The phenomenon of osmosis has a number of repercussions in metabolism. Most cells have a number of different 'pumps' or active transporters in their cell membranes which can be used to regulate intracellular osmolarity, and hence cell size. This process requires energy and is one of the components of basal energy expenditure. It may also be important in metabolic regulation; there is increasing evidence that changes in cell volume are part of a signalling mechanism which brings about changes in the activity of intracellular metabolic pathways. The osmolarity of the plasma is maintained within narrow limits by specific mechanisms within the kidney, regulating the loss of water from the body via changes in the concentration of urine. Most importantly, potential problems posed by osmosis can be seen to underlie the metabolic strategy of fuel storage, as will become apparent in later sections.

1.2.2 The chemical characteristics of macronutrients

1.2.2.1 Carbohydrates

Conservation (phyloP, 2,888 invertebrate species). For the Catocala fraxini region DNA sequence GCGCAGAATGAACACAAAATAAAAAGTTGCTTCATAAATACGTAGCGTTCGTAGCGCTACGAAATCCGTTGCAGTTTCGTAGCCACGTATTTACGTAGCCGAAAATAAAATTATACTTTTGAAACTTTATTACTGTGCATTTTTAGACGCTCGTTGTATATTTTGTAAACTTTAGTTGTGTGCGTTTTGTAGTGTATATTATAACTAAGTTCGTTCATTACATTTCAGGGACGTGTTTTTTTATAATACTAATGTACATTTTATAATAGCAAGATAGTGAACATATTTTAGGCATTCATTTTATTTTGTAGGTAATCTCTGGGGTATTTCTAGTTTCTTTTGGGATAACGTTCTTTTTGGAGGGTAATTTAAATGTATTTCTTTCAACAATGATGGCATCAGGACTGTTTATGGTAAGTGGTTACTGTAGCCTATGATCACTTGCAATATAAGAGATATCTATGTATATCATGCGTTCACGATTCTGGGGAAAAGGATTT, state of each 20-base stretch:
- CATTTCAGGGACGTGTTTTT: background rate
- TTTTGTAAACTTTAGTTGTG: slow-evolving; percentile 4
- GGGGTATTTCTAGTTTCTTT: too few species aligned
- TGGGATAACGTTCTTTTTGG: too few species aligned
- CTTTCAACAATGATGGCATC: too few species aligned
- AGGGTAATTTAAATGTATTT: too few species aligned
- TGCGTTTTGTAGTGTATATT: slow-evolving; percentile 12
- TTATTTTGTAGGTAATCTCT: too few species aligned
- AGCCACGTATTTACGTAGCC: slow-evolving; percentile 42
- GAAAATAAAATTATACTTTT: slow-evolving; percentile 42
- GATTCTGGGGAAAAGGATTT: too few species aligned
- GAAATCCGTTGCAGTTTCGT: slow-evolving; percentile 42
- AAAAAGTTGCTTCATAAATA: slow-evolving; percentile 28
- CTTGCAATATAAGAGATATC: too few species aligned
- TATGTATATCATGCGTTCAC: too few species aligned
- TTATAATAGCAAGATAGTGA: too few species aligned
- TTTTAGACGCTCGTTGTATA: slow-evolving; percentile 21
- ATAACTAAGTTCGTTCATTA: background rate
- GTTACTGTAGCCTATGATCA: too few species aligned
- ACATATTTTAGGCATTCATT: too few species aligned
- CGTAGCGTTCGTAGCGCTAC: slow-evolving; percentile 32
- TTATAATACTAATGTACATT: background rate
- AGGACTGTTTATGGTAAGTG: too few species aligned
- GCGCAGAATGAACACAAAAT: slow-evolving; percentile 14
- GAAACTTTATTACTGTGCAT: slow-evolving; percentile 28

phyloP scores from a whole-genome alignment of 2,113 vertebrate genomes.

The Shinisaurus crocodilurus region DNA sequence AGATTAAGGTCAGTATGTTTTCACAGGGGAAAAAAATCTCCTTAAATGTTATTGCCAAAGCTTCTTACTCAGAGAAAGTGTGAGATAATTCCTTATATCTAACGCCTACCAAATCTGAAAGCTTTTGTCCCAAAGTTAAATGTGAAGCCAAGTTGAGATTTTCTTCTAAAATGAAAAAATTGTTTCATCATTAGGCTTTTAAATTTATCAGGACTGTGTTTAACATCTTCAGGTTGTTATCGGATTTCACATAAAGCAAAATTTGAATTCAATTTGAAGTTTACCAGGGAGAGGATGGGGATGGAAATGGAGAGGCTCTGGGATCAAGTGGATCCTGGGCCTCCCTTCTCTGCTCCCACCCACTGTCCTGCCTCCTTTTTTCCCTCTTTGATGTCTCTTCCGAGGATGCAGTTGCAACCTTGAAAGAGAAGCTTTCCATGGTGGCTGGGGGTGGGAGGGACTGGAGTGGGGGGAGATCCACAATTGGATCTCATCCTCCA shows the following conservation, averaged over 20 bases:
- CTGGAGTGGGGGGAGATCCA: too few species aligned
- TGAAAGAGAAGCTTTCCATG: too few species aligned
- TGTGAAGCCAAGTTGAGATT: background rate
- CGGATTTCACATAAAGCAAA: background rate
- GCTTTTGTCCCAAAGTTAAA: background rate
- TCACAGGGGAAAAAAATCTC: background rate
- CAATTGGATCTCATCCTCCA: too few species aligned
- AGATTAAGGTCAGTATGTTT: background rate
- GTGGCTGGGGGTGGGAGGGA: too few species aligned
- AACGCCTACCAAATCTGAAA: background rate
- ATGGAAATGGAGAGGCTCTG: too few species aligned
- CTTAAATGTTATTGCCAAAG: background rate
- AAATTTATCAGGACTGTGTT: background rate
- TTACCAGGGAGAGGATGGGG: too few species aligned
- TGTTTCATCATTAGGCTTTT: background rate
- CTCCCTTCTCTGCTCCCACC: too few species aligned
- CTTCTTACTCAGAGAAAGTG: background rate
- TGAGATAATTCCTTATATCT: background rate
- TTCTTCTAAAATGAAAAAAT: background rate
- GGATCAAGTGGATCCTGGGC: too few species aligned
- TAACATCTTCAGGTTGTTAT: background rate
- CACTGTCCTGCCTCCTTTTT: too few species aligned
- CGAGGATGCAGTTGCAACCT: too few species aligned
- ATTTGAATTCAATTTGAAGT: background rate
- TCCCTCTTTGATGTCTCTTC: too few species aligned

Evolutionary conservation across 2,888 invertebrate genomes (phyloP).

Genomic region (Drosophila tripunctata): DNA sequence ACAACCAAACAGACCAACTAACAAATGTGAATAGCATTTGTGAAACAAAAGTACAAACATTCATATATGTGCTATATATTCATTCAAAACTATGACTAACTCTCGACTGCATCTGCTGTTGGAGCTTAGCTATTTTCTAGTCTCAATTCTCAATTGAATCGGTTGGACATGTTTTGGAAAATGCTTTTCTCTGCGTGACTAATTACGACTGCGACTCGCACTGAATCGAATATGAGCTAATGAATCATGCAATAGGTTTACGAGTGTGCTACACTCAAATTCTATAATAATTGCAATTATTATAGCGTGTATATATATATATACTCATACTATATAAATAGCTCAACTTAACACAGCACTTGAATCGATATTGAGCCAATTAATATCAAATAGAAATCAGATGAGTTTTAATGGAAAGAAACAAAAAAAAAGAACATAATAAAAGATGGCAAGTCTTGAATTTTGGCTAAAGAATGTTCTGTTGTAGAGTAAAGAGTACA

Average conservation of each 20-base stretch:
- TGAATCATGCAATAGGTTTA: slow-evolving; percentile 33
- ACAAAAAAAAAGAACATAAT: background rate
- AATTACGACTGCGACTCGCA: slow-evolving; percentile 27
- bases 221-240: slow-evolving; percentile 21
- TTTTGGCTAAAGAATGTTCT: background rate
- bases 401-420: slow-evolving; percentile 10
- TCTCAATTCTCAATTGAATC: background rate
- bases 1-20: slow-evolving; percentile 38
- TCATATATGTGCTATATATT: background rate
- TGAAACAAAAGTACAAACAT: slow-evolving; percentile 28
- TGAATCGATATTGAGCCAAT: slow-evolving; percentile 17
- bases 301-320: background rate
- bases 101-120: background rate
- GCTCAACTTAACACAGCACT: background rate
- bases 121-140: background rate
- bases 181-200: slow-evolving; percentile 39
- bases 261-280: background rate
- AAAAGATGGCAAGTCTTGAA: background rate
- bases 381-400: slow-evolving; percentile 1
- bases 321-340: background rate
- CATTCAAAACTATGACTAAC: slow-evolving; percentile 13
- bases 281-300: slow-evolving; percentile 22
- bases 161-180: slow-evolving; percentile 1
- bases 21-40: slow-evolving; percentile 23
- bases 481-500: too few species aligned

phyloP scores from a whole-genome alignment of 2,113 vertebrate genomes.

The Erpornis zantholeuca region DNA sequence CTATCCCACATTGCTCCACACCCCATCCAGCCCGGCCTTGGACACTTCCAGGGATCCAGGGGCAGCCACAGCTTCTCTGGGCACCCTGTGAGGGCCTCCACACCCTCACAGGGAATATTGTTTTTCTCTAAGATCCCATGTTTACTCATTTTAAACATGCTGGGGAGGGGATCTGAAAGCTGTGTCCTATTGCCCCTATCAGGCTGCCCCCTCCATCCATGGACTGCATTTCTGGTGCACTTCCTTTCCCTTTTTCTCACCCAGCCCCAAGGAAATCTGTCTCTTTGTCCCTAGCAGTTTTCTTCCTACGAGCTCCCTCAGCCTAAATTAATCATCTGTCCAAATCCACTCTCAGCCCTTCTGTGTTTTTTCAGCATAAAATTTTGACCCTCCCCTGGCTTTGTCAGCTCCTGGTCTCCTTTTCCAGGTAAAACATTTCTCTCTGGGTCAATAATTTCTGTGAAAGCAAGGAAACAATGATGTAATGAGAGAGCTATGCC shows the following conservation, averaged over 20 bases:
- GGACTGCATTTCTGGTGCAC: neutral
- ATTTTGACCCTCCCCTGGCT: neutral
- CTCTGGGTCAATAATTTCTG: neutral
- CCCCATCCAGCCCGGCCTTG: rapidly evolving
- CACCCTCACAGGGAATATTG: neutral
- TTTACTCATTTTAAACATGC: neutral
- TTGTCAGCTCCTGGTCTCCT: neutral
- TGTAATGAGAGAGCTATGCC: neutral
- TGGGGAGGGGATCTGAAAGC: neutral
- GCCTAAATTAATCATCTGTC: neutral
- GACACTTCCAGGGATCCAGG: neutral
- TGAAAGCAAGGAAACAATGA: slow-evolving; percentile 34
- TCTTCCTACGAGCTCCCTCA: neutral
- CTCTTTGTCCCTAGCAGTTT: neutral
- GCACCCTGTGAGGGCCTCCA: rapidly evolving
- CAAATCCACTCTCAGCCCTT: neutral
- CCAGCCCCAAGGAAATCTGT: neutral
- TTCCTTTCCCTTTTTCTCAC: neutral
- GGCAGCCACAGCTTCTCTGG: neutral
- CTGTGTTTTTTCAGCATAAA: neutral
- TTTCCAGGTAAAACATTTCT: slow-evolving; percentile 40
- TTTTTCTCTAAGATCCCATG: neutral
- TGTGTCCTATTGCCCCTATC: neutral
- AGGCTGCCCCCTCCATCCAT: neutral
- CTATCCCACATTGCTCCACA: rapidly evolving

Simple carbohydrates have the empirical formula Cn(H2O)n; complex carbohydrates have an empirical formula which is similar to this (e.g. Cn(H2O)0 8n). The name carbohydrate reflects the idea, based on this empirical formula, that these compounds are hydrates of carbon. It is not strictly correct, but illustrates an important point about this group of compounds - the relative abundance of hydrogen and oxygen, in proportions similar to those in water, in their molecules. From the discussion above, it will be apparent that carbohydrates are mostly relatively polar molecules, miscible with, or soluble in, water. Carbohydrates in nature include the plant products starch and cellulose and the mammalian storage carbohydrate glycogen, as well as various simple sugars, of which glucose is the most important from the point of view of human metabolism. The main source of carbohydrate we eat is the starch in vegetables such as potatoes, rice and grains.

The chemical definition of a sugar is that its molecules consist of carbon atoms, each bearing one hydroxyl group (-OH), except that one carbon bears a carbonyl group ( = O) rather than a hydroxyl. In solution, the molecule exists in equilibrium between a 'straight chain' form and a ring structure, but as the ring structure predominates sugars are usually shown in this form (Fig. 1.7). Nev-